Bird Branching out into Bike Sales

Santa Monica, California, USA

A global high-flyer in shared electric scooters has bolstered its expansion into e-bikes, with Bird announcing it will make its soon-to-be-released Bird Bike available for sale.

Details of the Bird Bike were revealed recently by Bird, which operates share systems in approximately 300 cities worldwide and recently branched out into Australia for the first time.

Bird was the first company to introduce shared electric scooters in a US city and was quick to contemplate an expansion into e-bikes.  It released its Scoot-branded electric mopeds in Los Angeles in 2019 but paused the Cruiser program because of the COVID pandemic.

When Bird announced in May the company was going public, it enticed potential investors with an image of a shrouded bicycle and several graphs charting the meteoric rise in e-bike sales in the US.

Only a few months ago, Bird started preparing to roll out shared e-bikes in select cities in the US and Europe later this year and is now aiming to have bikes available for sale in both continents in coming weeks.

It has indicated the bikes for sale will be more powerful than the shared version, with a Bafang-built rear-hub motor that will come in 500 watt (for the US) and 250w (for Europe) configurations. The 36 volt / 12.8 amp hour battery is removable for easy charging and, based on the power setting, should provide up to 80 kilometres of range.

It will come with throttle and pedal-assisted power, which will propel the Bird Bike to a top speed of 32kph.

The Bird Bike’s striking design, with a slightly elongated top tube and embedded front and rear lights, has earned comparisons to the popular VanMoof e-bikes and will offer step-over and step-through frames.

They will come with a Gates carbon belt drive – which is becoming increasingly popular among bike manufacturers as a cleaner option with less requirement for maintenance – and a competitive price tag of US$2,299 (A$3,091) for its US release.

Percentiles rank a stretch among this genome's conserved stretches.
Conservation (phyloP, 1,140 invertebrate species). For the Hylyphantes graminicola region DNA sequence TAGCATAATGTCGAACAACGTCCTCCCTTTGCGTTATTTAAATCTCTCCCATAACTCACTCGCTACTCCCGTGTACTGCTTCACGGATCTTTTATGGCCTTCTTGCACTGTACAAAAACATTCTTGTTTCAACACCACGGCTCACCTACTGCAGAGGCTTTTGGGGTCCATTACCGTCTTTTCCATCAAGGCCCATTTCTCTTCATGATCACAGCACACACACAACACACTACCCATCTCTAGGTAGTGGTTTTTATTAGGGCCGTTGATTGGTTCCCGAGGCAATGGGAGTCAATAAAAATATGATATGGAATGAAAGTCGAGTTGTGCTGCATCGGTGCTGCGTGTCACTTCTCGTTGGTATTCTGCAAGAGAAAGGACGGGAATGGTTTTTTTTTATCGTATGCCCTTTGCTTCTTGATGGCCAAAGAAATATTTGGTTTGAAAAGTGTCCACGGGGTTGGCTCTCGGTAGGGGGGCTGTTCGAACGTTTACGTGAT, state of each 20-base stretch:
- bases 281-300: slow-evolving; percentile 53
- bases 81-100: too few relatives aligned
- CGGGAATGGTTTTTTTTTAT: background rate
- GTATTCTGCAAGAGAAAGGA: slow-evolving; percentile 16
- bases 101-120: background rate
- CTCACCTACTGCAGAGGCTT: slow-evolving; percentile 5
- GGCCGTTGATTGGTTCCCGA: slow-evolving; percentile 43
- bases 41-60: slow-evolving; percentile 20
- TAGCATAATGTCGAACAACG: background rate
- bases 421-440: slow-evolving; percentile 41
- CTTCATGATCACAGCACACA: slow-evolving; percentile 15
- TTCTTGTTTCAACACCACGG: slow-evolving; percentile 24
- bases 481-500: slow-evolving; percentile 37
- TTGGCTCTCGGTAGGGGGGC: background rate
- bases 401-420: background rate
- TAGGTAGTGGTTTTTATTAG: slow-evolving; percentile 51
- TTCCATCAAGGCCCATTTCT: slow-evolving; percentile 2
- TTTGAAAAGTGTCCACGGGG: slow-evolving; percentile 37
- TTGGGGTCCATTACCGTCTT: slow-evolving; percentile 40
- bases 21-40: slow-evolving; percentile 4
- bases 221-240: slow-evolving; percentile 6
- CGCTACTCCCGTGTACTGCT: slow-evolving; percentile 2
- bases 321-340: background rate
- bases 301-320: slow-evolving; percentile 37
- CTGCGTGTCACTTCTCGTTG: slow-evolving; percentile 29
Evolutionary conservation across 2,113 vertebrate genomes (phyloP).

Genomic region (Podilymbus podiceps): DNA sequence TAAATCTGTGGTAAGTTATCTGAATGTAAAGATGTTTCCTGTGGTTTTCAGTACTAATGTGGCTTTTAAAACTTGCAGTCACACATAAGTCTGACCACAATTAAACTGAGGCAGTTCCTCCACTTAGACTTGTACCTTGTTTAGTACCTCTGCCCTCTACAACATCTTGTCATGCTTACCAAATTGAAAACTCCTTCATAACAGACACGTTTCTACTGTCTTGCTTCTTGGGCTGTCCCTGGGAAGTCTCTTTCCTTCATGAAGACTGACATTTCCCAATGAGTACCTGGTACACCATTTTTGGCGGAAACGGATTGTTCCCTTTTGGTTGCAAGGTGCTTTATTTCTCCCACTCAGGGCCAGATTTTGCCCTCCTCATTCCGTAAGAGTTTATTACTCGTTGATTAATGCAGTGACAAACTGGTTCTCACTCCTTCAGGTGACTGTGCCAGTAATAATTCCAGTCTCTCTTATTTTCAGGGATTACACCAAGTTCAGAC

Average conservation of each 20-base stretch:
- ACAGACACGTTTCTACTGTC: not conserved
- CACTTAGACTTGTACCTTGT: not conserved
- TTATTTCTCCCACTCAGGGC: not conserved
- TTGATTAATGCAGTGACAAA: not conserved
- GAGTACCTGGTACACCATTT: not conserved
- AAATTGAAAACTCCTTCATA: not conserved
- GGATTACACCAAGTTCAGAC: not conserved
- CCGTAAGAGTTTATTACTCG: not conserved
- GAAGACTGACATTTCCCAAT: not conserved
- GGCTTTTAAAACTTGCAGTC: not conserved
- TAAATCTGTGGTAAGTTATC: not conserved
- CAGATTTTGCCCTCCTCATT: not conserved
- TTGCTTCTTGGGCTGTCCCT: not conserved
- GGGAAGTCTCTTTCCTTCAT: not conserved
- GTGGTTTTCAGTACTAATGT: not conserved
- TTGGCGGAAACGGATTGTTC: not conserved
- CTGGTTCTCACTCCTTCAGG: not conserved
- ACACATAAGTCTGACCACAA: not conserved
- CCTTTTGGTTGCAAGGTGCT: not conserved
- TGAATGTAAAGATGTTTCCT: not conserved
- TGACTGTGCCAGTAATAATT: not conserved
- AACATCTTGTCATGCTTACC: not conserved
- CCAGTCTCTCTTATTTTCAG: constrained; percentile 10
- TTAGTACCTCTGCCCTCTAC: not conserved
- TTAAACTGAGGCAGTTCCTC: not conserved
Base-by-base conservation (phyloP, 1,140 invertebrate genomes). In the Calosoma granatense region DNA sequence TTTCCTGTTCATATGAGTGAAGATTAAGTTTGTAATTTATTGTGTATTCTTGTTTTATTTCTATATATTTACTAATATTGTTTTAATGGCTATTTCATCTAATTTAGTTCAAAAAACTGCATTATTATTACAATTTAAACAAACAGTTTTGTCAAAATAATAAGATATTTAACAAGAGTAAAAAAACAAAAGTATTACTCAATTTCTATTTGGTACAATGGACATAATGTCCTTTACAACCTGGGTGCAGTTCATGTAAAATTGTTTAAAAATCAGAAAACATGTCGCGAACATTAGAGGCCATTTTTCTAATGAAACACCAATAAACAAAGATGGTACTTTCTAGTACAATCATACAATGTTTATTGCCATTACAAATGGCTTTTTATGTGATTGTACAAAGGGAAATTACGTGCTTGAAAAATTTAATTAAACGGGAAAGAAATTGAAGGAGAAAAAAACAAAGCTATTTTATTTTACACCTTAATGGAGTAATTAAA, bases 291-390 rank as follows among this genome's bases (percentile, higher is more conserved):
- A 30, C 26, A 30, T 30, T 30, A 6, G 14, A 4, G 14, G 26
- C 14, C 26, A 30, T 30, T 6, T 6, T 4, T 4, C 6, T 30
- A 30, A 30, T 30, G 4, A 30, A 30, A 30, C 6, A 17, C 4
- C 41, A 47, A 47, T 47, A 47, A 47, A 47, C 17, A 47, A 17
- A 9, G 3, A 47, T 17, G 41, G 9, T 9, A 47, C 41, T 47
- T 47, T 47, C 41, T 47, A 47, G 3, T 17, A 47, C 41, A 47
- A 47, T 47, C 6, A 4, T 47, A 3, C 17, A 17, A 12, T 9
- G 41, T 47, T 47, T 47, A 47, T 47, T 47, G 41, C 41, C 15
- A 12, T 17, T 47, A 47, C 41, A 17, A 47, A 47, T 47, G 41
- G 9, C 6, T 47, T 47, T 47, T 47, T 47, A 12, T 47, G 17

The bike can be connected to the Bird app via Bluetooth, enabling customers to turn the lights on or off and see the battery range and distances ridden. This information is also available on the bike’s LCD panel display on the handlebars.

The Bird Bike comes in two colours, ‘stealth black’ and ‘gravity gray’.

Bird also is one of the few shared scooter companies to sell personally owned scooters.

Bird’s decision to add e-bikes to its product line-up coincides with competitor Lime’s recent moves to expand its own fleet, including the addition of electric mopeds. Both companies are mostly known for their electric scooters but there is a growing recognition among micromobility providers that more varied vehicle line-ups improve their financial viability.

Bird’s expansion into Australia came with the announcement of an e-scooter trial around Harvey Bay, with the Fraser Coast Regional Council approving the six-month trial in July.

Bird plans to lease a commercial building and employ several local staff to maintain a fleet of 300 to 400 e-scooters.

The council recently started a process to amend local laws to allow the use of e-scooters on footpaths.

The six-month trial will start once this process is complete and a report will be provided back to Council in early 2022 on the outcomes of the trial.

Hervey Bay will be one of the first cities in the world to provide riders with the new Bird Three e-scooter, as well as exclusive and specially designed helmets locked on every vehicle for individuals to use during their ride.

Information in this article first appeared on The Verge website.

Join the Conversation:

Is diversity a key for the viability of micromobility providers?

Leave a Comment